Yet another AI hype cycle? – Enterprise Irregulars

In my recent book, Silicon Collar, I profiled a number of examples of machine learning, cognitive computing and other evolving artificial intelligence. With growing and diverse data sets and massive computing power we have never had so much opportunity to train machines. In many ways it is an exciting time for AI.

However, I also pointed out we have had many, many false starts

“Since the 1950s! That is when Alan Turing defined his famous test to measure a machine’s ability to exhibit intelligent behavior equivalent to that of a human. In 1959, we got excited when Allen Newell and his colleagues coded the General Problem Solver. In 1968, Stanley Kubrick sent our minds into overdrive with HAL in his movie, 2001: A Space Odyssey. We applauded when IBM’s Deep Blue supercomputer beat Grandmaster Garry Kasparov at chess in 1997. We were impressed in 2011 when IBM’s Watson beat human champions at Jeopardy! and again in 2016 when Google’s AlphaGo showed it had mastered Go, the ancient board game. Currently, we are so excited about Amazon’s Echo digital assistant/home automation hub and its ability to recognize the human voice, that we are saying a machine has finally passed the Turing Test. Almost.”

And many smart folks say we have still barely scratched the surface in terms of understanding the human mind. Yale computer science professor David Gelernter writes in his book The Tides of Mind about “the spectrum of consciousness,”. As we go down that spectrum we “prefer narrative to logic, and cross eventually into the difficult-to-remember realms of dreams.” Today’s AI is only focused on the higher areas of the spectrum he talks about.

Yann LeCun, director of AI research at Facebook, has commented, “Despite these astonishing advances, we are a long way from machines that are as intelligent as humans—or even rats. So far, we’ve seen only 5% of what AI can do.”

And yet, we see a huge increase in hype about AI

Exhibit 1

IBM started marketing Watson five years before it should have. They are finally gaining some momentum, and claim by end of 2017 “we’ll have a billion people touched by Watson”. So, why then confuse matters by announcing a collaboration with Einstein, the AI portion of the Salesforce platform? I read this Fortune interview with the two CEOs Ginni Rometty and Marc Benioff and I could not figure out how or why they would work together. Indeed Ginni jokes the two AI brand names make for good comedy. More ominously the partnership  press release announced “IBM will deploy Salesforce Service Cloud across the company to transform its global product support services and gain a single, unified view of every IBM customer.” Is it really, truly about AI?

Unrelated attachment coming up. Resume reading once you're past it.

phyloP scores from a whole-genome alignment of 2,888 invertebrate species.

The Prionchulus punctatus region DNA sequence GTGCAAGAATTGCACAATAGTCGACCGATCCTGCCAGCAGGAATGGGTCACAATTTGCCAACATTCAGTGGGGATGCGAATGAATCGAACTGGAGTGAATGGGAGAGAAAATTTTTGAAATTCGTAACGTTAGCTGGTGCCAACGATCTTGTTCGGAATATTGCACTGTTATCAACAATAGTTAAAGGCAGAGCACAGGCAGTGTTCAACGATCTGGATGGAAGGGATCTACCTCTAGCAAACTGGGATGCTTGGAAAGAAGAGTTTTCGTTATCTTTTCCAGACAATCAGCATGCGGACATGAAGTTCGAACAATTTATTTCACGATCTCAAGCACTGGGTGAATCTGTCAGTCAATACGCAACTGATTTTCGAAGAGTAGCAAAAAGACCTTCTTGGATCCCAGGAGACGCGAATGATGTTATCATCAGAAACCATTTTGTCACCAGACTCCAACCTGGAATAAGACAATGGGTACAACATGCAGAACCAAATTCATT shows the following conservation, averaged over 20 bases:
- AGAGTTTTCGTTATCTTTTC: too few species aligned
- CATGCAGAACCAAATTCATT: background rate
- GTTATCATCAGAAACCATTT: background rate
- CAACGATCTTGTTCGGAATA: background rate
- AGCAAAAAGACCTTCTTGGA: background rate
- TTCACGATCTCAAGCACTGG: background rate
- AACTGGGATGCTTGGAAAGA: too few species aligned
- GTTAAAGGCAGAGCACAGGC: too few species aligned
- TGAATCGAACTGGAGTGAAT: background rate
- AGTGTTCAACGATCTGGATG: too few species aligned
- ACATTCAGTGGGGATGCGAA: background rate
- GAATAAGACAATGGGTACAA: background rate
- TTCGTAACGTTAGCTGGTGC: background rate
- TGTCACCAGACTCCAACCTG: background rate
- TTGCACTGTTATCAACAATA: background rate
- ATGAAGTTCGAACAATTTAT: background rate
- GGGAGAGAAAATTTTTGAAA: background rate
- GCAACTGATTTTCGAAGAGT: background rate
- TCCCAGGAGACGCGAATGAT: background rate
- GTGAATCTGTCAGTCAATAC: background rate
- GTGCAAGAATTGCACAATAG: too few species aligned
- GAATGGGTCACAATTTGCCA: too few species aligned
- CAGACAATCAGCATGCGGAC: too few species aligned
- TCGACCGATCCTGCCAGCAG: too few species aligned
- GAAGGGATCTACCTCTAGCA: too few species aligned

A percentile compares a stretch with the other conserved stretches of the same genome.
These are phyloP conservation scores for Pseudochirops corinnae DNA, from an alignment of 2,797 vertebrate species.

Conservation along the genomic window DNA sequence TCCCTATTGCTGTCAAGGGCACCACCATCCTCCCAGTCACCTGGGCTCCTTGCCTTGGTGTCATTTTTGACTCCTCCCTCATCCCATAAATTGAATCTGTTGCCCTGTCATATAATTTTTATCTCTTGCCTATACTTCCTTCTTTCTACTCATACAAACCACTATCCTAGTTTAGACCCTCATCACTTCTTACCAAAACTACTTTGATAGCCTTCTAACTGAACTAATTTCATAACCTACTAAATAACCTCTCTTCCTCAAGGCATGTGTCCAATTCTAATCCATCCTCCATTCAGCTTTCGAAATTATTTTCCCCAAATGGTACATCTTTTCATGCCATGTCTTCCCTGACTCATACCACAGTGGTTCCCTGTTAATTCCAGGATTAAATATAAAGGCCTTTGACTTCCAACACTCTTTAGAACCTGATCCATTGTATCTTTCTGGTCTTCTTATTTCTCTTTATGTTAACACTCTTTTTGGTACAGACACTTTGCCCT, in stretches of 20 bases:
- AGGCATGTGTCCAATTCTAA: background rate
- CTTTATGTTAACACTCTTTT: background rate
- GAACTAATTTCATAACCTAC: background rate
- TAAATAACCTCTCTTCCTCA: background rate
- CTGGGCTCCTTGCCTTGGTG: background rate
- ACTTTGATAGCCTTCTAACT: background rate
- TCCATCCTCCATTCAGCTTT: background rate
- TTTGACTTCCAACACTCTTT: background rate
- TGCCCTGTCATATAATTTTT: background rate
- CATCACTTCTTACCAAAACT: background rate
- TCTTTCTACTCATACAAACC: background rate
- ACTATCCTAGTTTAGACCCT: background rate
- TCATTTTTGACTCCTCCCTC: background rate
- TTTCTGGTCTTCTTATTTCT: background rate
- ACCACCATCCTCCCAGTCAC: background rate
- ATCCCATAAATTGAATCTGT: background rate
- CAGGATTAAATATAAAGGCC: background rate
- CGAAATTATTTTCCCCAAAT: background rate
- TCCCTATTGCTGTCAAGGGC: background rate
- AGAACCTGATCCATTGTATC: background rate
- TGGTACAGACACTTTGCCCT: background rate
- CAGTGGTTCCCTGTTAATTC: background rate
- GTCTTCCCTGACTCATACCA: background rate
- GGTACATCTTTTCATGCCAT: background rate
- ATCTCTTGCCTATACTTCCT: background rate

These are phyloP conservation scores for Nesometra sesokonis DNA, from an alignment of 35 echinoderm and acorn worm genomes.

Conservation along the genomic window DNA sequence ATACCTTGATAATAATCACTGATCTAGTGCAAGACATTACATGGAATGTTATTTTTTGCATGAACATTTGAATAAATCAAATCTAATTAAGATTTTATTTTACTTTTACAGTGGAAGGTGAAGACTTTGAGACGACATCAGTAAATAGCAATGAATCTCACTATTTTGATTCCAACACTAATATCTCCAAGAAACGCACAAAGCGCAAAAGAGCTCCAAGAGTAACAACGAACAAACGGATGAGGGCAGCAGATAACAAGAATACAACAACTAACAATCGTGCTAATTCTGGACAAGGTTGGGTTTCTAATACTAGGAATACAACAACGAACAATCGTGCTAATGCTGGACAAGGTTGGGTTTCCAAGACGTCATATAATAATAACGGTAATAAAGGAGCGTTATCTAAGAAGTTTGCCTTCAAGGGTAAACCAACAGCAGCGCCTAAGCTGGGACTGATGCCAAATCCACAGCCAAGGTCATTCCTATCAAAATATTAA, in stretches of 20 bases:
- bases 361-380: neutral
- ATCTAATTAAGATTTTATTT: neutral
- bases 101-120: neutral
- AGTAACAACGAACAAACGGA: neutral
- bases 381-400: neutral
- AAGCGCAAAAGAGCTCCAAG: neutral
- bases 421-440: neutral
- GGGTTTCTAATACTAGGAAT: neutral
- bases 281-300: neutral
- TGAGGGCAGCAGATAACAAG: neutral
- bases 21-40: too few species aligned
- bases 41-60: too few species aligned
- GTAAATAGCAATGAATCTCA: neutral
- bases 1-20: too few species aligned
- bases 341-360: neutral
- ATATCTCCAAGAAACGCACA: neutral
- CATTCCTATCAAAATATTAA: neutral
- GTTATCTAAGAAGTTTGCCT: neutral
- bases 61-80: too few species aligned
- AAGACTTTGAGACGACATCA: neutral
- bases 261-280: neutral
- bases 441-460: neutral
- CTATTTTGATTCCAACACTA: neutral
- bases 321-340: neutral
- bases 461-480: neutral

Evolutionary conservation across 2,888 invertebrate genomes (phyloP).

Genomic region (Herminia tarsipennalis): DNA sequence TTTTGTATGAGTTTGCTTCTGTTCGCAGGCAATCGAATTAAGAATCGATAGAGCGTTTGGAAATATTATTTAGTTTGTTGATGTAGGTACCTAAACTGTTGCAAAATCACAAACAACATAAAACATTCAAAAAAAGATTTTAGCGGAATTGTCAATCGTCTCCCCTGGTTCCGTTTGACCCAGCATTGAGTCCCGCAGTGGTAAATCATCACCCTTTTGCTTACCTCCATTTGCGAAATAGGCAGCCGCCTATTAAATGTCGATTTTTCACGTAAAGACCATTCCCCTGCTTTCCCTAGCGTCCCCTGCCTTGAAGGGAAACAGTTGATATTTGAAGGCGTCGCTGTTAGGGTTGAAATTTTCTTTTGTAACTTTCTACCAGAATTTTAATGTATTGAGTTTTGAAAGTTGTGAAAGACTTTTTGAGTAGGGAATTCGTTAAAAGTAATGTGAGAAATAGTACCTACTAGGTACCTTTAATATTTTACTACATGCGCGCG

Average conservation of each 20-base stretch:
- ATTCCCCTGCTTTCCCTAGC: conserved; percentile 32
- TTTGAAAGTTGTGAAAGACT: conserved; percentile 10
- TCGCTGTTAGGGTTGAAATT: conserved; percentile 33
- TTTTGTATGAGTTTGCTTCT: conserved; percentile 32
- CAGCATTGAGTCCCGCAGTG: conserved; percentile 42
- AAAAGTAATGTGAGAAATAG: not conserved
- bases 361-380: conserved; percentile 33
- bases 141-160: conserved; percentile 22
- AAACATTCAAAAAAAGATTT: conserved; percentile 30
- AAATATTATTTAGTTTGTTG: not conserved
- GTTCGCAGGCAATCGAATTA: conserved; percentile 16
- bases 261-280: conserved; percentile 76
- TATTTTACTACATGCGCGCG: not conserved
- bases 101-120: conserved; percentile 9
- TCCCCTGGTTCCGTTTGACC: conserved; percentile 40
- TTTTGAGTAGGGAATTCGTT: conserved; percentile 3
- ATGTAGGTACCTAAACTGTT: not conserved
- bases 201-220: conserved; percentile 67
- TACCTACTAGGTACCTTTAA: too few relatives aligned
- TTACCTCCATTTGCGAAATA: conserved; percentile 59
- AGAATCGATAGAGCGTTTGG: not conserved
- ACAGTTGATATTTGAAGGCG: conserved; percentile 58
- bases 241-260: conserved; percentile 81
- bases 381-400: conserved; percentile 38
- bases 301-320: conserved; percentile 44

Exhibit 2

In researching my book I came across many technologists who claim today’s AI can do much of what CPAs, architects, even surgeons can do. But when I asked if they had looked at daily tasks and skills and attributes the jobs required, few had bothered. If they had they would have learned today’s CPA does very little book keeping, but is instead making all kinds of judgment calls about internal controls and ever changing accounting standards, counting inventories and cash balances, confirming data with third party sources among other tasks. For a machine to do all those tasks you would need a “frankensoft” with some cognitive computing skills, some robotic skills, some camera/scanning skills and drone like visualization among other attributes. Could some one put such a machine together? Sure, but at what cost? Not cheap or reliable enough otherwise accounting firms would not be hiring accounting graduates at record levels. Not just accounting, few jobs any more involve doing the same tasks over and over all day long.

Exhibit 3

Cambridge U has a “Centre for the Study of Existential Risk”. It is “dedicated to the study and mitigation of human extinction-level risks that may emerge from technological advances and human activity. “ They are spending fair amount of time thinking about risks from AI such as “automated hacking, the use of AI for targeted propaganda, the role of autonomous and semi-autonomous weapons systems, and the political challenges posed by the ownership and regulation of advanced AI systems. “ Color me cynical that AI will be that advanced any time soon. To me, the risks from pandemics, asteroid direct hits and crazy dictators require far more immediate attention.

But why blame just them? We are living in a time of AI hype. Bloomberg says mentions of AI in corporate earnings call transcripts have spiked dramatically in the last couple of years.

In this group-think about AI’s prowess, here’s what we need to watch for. Time wrote “(Yale’s) Gelernter is vastly outnumbered—so much so that he worries that his ideas might simply be ignored. ‘There has never been more arrogance and smugness’ than in today’s self-congratulatory scientific culture, he asserts.”

Personally, I would rather see modest use cases of the kind Watson is starting to show. Gradual progress is better than grandiose promises we have been making for seven decades now.

(Cross-posted @ Deal Architect)

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